Today is the promulgation of judgment for the Joseph Estrada plunder and perjury cases at the Sandiganbayan. Joseph Estrada, for our non-Filipino readers, was the former Philippine president who resigned after being pressured to do so by a bunch of people assembled for days in front of a shopping mall. Yeah I was there too. Now a nigga like me, just like Tupac, just don't give a fuck.

So anyway I had to get up real early to go to court. My plates end with six so, it being a Wednesday, I couldn't use my car. I was trying to get a cab out of Commonwealth Avenue but no cabs would come on account of the protestors marching (more like riding in jeepneys strewn with FREE ERAP banners) to the Sandiganbayan - just a kilometer away from where I was. So, for the first time in years, I had to take a jeepney, which wouldn't have been a big deal if I weren't in dress shoes, tailored pants and barong, and lugging a heavy briefcase.

An hour later, my business finished, I decided to get back to Commonwealth Avenue to where I left my car. Again, because of the FREE ERAP protestors blocking the right half of the road, the jeepney dropped me off at the center island of Commonwealth (dubbed the most dangerous road in the world due to the extremely high motor vehicle related death toll). The driver just told me to cross to the other side. For those in the United States, crossing Commonwealth is like crossing the Los Angeles freeway. Knowing that crossing from the center island would mean certain death, I had to cross back to the other side of the road so I can use the pedestrian bridge. The traffic there wasn't moving much, just a bunch of trucks lurching and horns blowing. I had to hit them with my umbrella as I crossed, in a sort of Ratso Rizzo (from Midnight Cowboy) "I'm walking here!" gesture.

Then I had to walk a great distance through a public market and a tricycle terminal. Again, in dress shoes at ten thirty in the morning. As I was walking I wrote this song.

I've always wanted to write a song called "Larong Mama" (Man Games, my personal translation) ever since I heard the phrase from Carljoe our bassist, but the words wouldn't come to me. The song was to be the third in my gangsta trilogy (the two other being Caloocan and Animal). So there I was, walking across one of those long pedestrian bridge traversing Commonwealth, face caked with dust and exhaust particles and sweat, brow furrowed, muttering these words:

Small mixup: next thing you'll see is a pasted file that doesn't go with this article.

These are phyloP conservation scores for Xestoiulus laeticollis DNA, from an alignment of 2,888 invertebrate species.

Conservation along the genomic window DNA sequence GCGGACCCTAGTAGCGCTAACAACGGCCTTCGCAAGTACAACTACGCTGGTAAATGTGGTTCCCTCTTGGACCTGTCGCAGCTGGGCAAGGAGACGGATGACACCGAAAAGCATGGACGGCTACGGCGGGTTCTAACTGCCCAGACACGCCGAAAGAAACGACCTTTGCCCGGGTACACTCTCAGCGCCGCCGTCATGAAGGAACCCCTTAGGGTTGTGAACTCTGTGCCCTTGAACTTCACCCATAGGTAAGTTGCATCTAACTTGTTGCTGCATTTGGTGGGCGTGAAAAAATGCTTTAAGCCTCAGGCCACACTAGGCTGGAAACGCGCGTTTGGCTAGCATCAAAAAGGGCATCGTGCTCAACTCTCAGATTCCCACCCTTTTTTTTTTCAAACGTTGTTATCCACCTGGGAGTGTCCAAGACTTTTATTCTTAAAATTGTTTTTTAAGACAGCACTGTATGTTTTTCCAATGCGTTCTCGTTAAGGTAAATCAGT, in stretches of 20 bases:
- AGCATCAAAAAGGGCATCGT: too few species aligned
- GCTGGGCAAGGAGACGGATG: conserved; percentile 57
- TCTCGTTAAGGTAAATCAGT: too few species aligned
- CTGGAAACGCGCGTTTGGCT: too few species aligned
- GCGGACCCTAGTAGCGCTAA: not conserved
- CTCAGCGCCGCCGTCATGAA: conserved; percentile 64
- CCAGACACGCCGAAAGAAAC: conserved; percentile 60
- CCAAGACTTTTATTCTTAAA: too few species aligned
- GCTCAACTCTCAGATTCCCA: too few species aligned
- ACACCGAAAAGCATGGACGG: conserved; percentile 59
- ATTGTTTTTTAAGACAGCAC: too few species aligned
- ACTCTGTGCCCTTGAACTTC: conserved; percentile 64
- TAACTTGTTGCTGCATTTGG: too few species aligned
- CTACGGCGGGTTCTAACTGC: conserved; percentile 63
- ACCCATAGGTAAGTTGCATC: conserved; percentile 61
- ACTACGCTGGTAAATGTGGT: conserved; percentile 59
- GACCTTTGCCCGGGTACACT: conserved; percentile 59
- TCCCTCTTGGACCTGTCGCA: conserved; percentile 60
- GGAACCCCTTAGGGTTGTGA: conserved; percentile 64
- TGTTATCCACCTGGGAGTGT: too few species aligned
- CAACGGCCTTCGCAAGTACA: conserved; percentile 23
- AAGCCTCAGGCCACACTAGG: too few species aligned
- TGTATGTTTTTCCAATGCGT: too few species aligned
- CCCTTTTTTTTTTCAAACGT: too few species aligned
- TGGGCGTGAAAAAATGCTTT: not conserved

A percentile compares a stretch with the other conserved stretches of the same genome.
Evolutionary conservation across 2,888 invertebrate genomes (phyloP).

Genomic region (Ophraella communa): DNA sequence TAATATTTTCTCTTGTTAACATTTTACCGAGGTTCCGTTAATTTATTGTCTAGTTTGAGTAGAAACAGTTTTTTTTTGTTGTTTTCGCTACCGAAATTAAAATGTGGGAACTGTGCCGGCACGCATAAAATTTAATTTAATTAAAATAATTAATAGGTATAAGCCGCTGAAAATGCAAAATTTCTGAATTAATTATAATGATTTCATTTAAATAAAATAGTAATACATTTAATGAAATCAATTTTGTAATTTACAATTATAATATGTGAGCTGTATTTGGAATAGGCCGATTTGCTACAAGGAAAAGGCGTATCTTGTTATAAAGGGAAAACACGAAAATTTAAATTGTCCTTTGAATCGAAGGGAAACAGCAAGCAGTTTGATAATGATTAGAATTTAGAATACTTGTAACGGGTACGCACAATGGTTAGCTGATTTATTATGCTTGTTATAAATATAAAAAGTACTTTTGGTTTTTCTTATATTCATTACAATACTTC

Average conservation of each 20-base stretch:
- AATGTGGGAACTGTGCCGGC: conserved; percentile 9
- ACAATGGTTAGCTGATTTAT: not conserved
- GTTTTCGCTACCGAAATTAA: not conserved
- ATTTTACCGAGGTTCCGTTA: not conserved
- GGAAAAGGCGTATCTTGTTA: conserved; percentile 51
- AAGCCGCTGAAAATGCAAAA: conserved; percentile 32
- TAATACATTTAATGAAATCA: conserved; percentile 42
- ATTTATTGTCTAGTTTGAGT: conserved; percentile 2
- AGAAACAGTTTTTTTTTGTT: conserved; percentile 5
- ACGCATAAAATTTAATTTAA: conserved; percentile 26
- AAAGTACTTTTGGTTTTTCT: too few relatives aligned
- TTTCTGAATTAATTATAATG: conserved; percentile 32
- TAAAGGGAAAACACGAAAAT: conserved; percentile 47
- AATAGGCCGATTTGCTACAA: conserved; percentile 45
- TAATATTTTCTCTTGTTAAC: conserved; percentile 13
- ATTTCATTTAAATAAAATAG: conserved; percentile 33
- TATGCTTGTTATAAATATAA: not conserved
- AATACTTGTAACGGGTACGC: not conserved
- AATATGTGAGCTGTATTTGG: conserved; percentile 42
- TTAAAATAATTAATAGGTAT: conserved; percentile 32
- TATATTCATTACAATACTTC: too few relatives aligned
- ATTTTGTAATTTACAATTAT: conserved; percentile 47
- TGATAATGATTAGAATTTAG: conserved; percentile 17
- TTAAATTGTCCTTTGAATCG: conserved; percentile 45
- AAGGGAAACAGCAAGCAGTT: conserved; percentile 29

Larong Mama

Ang utak ko’y kamao
Palutang-lutang sa delubyo
Di alam san nanggaling
Di alam kung sa’n patungo

Pagdating sa dulo
Pag ang buhay mo’y natapos
Tumingin ka sa akin
Bibigyan kitang panggastos

Sa impyerno
Wala na sakin yan
Pitong taon sa city jail
Nagpalaki lang ’ko ng tyan

Wala kang laban
Pagkat ako ang dalubhasa

Pagtapos ko magtong-it
Ay derecho na sa casa


Wag mong isiping tabla tayo
Baka paluin ka sa ulo
Wag mong tawagin akong gago
Kakabitan kita ng gripo

Larong mama
Larong mama
Ayoko ng larong bata (2x)

Basketbol sa kalye
Laro ko’y bigay todo
Tawag nila sa akin ay
Kobe Asaytono

May bumangga sa akin
Napikon daw sa balyahan
Kinuha ko ang icepick
Leeg niya ay binutasan

Sabay takbo
Iniwan kong dumudugo

Tinapon ko ang ebidensya
At doon ako sumuko

Ng itapon sa kulungan

Kung gusto nyo kong bisitahin


tayo mag-inuman


Wag mong isiping tabla tayo
Baka paluin ka sa ulo
Wag mong tawagin akong gago
Kakabitan kita ng gripo

Larong mama
Larong mama
Ayoko ng larong bata (2x)

There. A new song for Los Chupacabras, the ass-kickingest band in these Islands. By the way, Erap was found guilty of plunder and acquitted of perjury. I am watching the news coverage from a small canteen near Commonwealth, admiring the neatly pressed shirts and the clean faces of the lawyers being interviewed by Korina Sanchez. I am sipping an iced tea watching the wheels, changing my sweaty undershirt, getting ready to get back, as they say in Vietnam movies, into the shit.

Music Lesson #12

Be careful when writing songs with pop culture references as they tend to get dated.

I was starting my second year of college when I learned that the pop star Joleena had enrolled in UP's theater program. You wouldn't believe it now but she used to be hugely famous, the country's desexualized pop princess answer to Britney Spears. And she went to my school which I thought was pretty cool.

I was once walking across the Palma Hall lobby, briskly, just trying to get from one end to another, when I saw her. I didn't see her face, just a head of hair as orange as a sunset, bobbing up and down, weaving through the crowd. I wasn't even sure it was her, but I was compelled to follow her, keeping a distance of a few meters. Keeping tabs in the notebook in my head, like a private eye.

9:12 - Entered classroom.
9:20 - Went to the ladies.
10:34 - Summoned doll army to do her bidding.
11:00 - Inspired by rainbows, designed clothes/ released Joleena line of
prescription pharmaceuticals.
12:00 - Had lunch (duck l'orange, java rice, Royal Tru-Orange)
1:50 - Auditioned for production of Verdi's La Traviata.
3:00 - (Three o'clock habit)
3:10 - Summoned doll army to do her bidding.

And so on. She was a busy lady.

I knew what I was doing was unhealthy. But I was just a normal, run of the mill starstruck guy. I wasn't a stalker or a deranged fan. I didn't send her love/ransom notes made of pieced-together magazine clippings. Neither did I prop up a naked Joleena doll in my room and draw a pentagram around it. I should have, maybe, but I didn't. Nor did I write poems or songs about her hoping that she'd someday hear them and be impressed by my admiration.